Mediation is not therapy.
Although a person with counseling credentials (a social worker, psychologist or other professional) may also work as a mediator, mediation does not substitute for therapy. The goal of mediation is to help parties focus on a mutual problem, talk about it, discuss possible solutions, and if they choose, agree upon a solution. Mediators encourage parties to come to an agreement on how to solve a mutual problem. People who resolve problems through mediation often report that they feel better after having solved it themselves without someone else making the decision. Therapy may help you gain some emotional distance and be better able to handle the conflict but it is a different process. You may decide to seek therapy before, during or after mediation. The role of a counselor, like that of a therapist, is very different than that of a mediator.
Mediation is not practicing law.
Some mediators are also attorneys. However, when an attorney acts as a mediator he/she cannot provide individual legal advice or representation to one of the parties to the mediation. An attorney represents you. A mediator is a neutral third party.
If an agreement comes out of your mediation and you wish to have it entered as part of a court order in an ongoing case or if you wish to have it enforced by a court, you should consider hiring an independent attorney to review the agreement on your behalf.
Mediation is not only for court cases.
Although many courts refer parties in a case (especially family law matters) to mediation, you may also use a mediator as an alternative to going to court.
If a dispute involves a business, you may also want to check with the Better Business Bureau which provides an arbitration and mediation program for cases involving it's members.
If a dispute involves others in your neighborhood or community, consider contacting one of Maryland's Community Mediation Centers.
Mediation is confidential.
Mediation is a private matter. Everything that is said in mediation is confidential. Court is a formal system in which most of what is filed or said in court is part of the public record. Unlike court cases, the process and issues in mediation are between the parties and the mediator. A mediator and the parties present at mediation are bound not to reveal what they have said in mediation except in a few limited situations. The exceptions are:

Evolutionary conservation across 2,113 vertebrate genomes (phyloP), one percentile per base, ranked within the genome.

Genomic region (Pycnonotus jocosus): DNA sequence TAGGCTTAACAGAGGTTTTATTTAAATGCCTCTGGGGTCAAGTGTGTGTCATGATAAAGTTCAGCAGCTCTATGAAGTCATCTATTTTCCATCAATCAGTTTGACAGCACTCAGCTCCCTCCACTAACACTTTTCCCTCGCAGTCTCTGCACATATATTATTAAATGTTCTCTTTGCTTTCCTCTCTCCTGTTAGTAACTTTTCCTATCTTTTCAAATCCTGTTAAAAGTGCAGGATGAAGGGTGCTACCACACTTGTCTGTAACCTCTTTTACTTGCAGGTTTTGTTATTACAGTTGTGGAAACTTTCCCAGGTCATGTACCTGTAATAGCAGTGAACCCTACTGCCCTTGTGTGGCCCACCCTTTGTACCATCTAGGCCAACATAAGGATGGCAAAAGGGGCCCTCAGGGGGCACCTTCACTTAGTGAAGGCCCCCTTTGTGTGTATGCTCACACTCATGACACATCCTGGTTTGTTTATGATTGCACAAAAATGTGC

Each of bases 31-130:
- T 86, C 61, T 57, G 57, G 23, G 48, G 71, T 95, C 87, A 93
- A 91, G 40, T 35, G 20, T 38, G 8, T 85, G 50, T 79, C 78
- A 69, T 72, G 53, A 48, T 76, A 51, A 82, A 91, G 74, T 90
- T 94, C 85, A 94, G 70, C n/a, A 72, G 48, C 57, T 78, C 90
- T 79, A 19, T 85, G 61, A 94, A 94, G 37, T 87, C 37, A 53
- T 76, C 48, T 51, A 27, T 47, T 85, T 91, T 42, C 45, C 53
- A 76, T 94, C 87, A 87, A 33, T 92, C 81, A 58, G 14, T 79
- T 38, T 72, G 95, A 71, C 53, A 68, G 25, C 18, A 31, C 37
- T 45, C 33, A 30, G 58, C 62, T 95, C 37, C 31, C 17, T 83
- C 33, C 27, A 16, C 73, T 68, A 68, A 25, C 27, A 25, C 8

- Where there is an existing law that required the mediator to report certain information, such as child abuse or elder abuse;
- Where the mediator believes it necessary to reveal information to prevent serious bodily injury, or death;
- Where the mediator’s conduct is at question;
- When an agreement arising out of a mediation is the result of fraud, duress, or misrepresentation.
Read the Rule: Maryland Rule 17-109
Mediation is informal.
Unlike court, the atmosphere of mediation is informal. The parties and the mediator often meet around a table. There is no additional person recording the session or outsiders witnessing the discussion. Parties can wear whatever feels comfortable. There are no formal court rules. General rules are established at the beginning of a mediation session.
Mediation is relatively quick.
In many cases, the parties are able to reach an agreement more quickly than if the matter was decided in a formal court proceedings. Unlike a crowded court calendar, the only calendar you need to consider is a convenient time for you, the other party or parties, and the mediator. In addition, aspects of litigation, such as the filing of complaints, and motions or discovery requests (formal fact finding by each side), are not a part of the mediation process. You and the other party define the issues and the terms of the agreement.
Mediation is cost effective.
Some services are free. Others are on a sliding scale. In other instances, the parties split the cost of a mediator. Since cost is largely a function of time, the quicker pace of mediation often means that the cost is less than if the case went to court.